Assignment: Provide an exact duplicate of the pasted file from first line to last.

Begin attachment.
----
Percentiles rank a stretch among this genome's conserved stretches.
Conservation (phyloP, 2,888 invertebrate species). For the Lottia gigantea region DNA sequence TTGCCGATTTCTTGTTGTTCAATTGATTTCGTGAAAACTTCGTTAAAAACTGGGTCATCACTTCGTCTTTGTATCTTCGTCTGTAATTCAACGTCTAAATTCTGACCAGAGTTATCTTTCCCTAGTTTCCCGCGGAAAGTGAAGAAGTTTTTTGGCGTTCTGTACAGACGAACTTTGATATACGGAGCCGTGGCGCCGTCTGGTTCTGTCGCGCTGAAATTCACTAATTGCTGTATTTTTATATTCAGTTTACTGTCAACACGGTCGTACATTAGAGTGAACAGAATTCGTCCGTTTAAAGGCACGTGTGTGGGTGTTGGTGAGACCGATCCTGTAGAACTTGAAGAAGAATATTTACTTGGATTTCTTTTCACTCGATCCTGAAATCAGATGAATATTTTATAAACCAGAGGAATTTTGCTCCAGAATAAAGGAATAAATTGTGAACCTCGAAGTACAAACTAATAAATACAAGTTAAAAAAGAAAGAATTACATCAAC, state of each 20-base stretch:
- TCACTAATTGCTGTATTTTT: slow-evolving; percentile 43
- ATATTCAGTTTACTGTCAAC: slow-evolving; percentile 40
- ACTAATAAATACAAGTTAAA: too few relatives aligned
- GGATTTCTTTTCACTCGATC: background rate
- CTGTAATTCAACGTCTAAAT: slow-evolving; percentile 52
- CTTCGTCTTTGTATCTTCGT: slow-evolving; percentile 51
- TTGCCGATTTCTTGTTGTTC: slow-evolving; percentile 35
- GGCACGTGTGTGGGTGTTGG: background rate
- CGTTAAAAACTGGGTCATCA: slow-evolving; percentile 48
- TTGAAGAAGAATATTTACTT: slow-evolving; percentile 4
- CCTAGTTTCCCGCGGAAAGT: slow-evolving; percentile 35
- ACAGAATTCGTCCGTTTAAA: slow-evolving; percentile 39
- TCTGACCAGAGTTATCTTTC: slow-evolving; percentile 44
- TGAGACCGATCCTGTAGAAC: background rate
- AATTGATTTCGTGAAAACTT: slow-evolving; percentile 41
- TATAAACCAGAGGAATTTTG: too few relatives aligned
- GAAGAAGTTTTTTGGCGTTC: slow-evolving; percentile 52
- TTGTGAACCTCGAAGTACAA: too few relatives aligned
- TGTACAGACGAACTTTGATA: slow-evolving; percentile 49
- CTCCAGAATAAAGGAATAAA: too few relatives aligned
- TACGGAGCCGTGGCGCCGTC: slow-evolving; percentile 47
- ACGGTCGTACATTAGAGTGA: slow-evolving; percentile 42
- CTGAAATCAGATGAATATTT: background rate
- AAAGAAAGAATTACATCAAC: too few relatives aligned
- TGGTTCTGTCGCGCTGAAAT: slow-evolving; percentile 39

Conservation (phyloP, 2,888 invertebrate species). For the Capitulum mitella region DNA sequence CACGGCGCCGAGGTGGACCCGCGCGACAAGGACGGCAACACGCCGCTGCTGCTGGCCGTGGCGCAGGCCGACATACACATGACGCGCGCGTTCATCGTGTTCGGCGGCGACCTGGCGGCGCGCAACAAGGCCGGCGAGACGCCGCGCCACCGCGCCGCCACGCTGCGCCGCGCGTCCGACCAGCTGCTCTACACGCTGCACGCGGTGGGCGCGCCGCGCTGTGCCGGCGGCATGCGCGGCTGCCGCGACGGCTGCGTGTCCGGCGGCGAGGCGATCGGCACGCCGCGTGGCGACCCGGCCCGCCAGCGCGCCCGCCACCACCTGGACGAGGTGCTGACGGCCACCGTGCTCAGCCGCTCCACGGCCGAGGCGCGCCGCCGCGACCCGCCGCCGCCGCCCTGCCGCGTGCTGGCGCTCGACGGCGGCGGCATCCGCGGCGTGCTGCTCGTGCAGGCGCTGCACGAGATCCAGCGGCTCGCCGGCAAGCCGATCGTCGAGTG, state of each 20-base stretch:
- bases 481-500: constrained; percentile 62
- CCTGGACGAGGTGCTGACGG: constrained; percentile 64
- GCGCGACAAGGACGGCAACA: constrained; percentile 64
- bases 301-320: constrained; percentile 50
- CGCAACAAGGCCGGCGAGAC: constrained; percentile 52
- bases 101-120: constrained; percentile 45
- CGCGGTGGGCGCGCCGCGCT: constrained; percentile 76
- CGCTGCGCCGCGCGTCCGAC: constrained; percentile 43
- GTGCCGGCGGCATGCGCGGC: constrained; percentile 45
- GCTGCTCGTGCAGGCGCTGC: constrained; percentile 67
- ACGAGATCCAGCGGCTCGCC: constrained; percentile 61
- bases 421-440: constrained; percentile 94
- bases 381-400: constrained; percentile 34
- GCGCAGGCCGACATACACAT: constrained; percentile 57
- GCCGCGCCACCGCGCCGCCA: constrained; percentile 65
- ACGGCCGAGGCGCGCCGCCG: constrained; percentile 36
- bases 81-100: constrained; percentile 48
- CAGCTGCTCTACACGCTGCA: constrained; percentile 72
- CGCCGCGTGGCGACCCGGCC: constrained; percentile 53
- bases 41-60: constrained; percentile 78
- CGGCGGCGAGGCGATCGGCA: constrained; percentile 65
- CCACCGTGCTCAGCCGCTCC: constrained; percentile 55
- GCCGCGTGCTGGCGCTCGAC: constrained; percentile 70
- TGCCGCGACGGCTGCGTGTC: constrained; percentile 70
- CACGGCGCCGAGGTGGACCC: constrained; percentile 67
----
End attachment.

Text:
Percentiles rank a stretch among this genome's conserved stretches.
Conservation (phyloP, 2,888 invertebrate species). For the Lottia gigantea region DNA sequence TTGCCGATTTCTTGTTGTTCAATTGATTTCGTGAAAACTTCGTTAAAAACTGGGTCATCACTTCGTCTTTGTATCTTCGTCTGTAATTCAACGTCTAAATTCTGACCAGAGTTATCTTTCCCTAGTTTCCCGCGGAAAGTGAAGAAGTTTTTTGGCGTTCTGTACAGACGAACTTTGATATACGGAGCCGTGGCGCCGTCTGGTTCTGTCGCGCTGAAATTCACTAATTGCTGTATTTTTATATTCAGTTTACTGTCAACACGGTCGTACATTAGAGTGAACAGAATTCGTCCGTTTAAAGGCACGTGTGTGGGTGTTGGTGAGACCGATCCTGTAGAACTTGAAGAAGAATATTTACTTGGATTTCTTTTCACTCGATCCTGAAATCAGATGAATATTTTATAAACCAGAGGAATTTTGCTCCAGAATAAAGGAATAAATTGTGAACCTCGAAGTACAAACTAATAAATACAAGTTAAAAAAGAAAGAATTACATCAAC, state of each 20-base stretch:
- TCACTAATTGCTGTATTTTT: slow-evolving; percentile 43
- ATATTCAGTTTACTGTCAAC: slow-evolving; percentile 40
- ACTAATAAATACAAGTTAAA: too few relatives aligned
- GGATTTCTTTTCACTCGATC: background rate
- CTGTAATTCAACGTCTAAAT: slow-evolving; percentile 52
- CTTCGTCTTTGTATCTTCGT: slow-evolving; percentile 51
- TTGCCGATTTCTTGTTGTTC: slow-evolving; percentile 35
- GGCACGTGTGTGGGTGTTGG: background rate
- CGTTAAAAACTGGGTCATCA: slow-evolving; percentile 48
- TTGAAGAAGAATATTTACTT: slow-evolving; percentile 4
- CCTAGTTTCCCGCGGAAAGT: slow-evolving; percentile 35
- ACAGAATTCGTCCGTTTAAA: slow-evolving; percentile 39
- TCTGACCAGAGTTATCTTTC: slow-evolving; percentile 44
- TGAGACCGATCCTGTAGAAC: background rate
- AATTGATTTCGTGAAAACTT: slow-evolving; percentile 41
- TATAAACCAGAGGAATTTTG: too few relatives aligned
- GAAGAAGTTTTTTGGCGTTC: slow-evolving; percentile 52
- TTGTGAACCTCGAAGTACAA: too few relatives aligned
- TGTACAGACGAACTTTGATA: slow-evolving; percentile 49
- CTCCAGAATAAAGGAATAAA: too few relatives aligned
- TACGGAGCCGTGGCGCCGTC: slow-evolving; percentile 47
- ACGGTCGTACATTAGAGTGA: slow-evolving; percentile 42
- CTGAAATCAGATGAATATTT: background rate
- AAAGAAAGAATTACATCAAC: too few relatives aligned
- TGGTTCTGTCGCGCTGAAAT: slow-evolving; percentile 39

Conservation (phyloP, 2,888 invertebrate species). For the Capitulum mitella region DNA sequence CACGGCGCCGAGGTGGACCCGCGCGACAAGGACGGCAACACGCCGCTGCTGCTGGCCGTGGCGCAGGCCGACATACACATGACGCGCGCGTTCATCGTGTTCGGCGGCGACCTGGCGGCGCGCAACAAGGCCGGCGAGACGCCGCGCCACCGCGCCGCCACGCTGCGCCGCGCGTCCGACCAGCTGCTCTACACGCTGCACGCGGTGGGCGCGCCGCGCTGTGCCGGCGGCATGCGCGGCTGCCGCGACGGCTGCGTGTCCGGCGGCGAGGCGATCGGCACGCCGCGTGGCGACCCGGCCCGCCAGCGCGCCCGCCACCACCTGGACGAGGTGCTGACGGCCACCGTGCTCAGCCGCTCCACGGCCGAGGCGCGCCGCCGCGACCCGCCGCCGCCGCCCTGCCGCGTGCTGGCGCTCGACGGCGGCGGCATCCGCGGCGTGCTGCTCGTGCAGGCGCTGCACGAGATCCAGCGGCTCGCCGGCAAGCCGATCGTCGAGTG, state of each 20-base stretch:
- bases 481-500: constrained; percentile 62
- CCTGGACGAGGTGCTGACGG: constrained; percentile 64
- GCGCGACAAGGACGGCAACA: constrained; percentile 64
- bases 301-320: constrained; percentile 50
- CGCAACAAGGCCGGCGAGAC: constrained; percentile 52
- bases 101-120: constrained; percentile 45
- CGCGGTGGGCGCGCCGCGCT: constrained; percentile 76
- CGCTGCGCCGCGCGTCCGAC: constrained; percentile 43
- GTGCCGGCGGCATGCGCGGC: constrained; percentile 45
- GCTGCTCGTGCAGGCGCTGC: constrained; percentile 67
- ACGAGATCCAGCGGCTCGCC: constrained; percentile 61
- bases 421-440: constrained; percentile 94
- bases 381-400: constrained; percentile 34
- GCGCAGGCCGACATACACAT: constrained; percentile 57
- GCCGCGCCACCGCGCCGCCA: constrained; percentile 65
- ACGGCCGAGGCGCGCCGCCG: constrained; percentile 36
- bases 81-100: constrained; percentile 48
- CAGCTGCTCTACACGCTGCA: constrained; percentile 72
- CGCCGCGTGGCGACCCGGCC: constrained; percentile 53
- bases 41-60: constrained; percentile 78
- CGGCGGCGAGGCGATCGGCA: constrained; percentile 65
- CCACCGTGCTCAGCCGCTCC: constrained; percentile 55
- GCCGCGTGCTGGCGCTCGAC: constrained; percentile 70
- TGCCGCGACGGCTGCGTGTC: constrained; percentile 70
- CACGGCGCCGAGGTGGACCC: constrained; percentile 67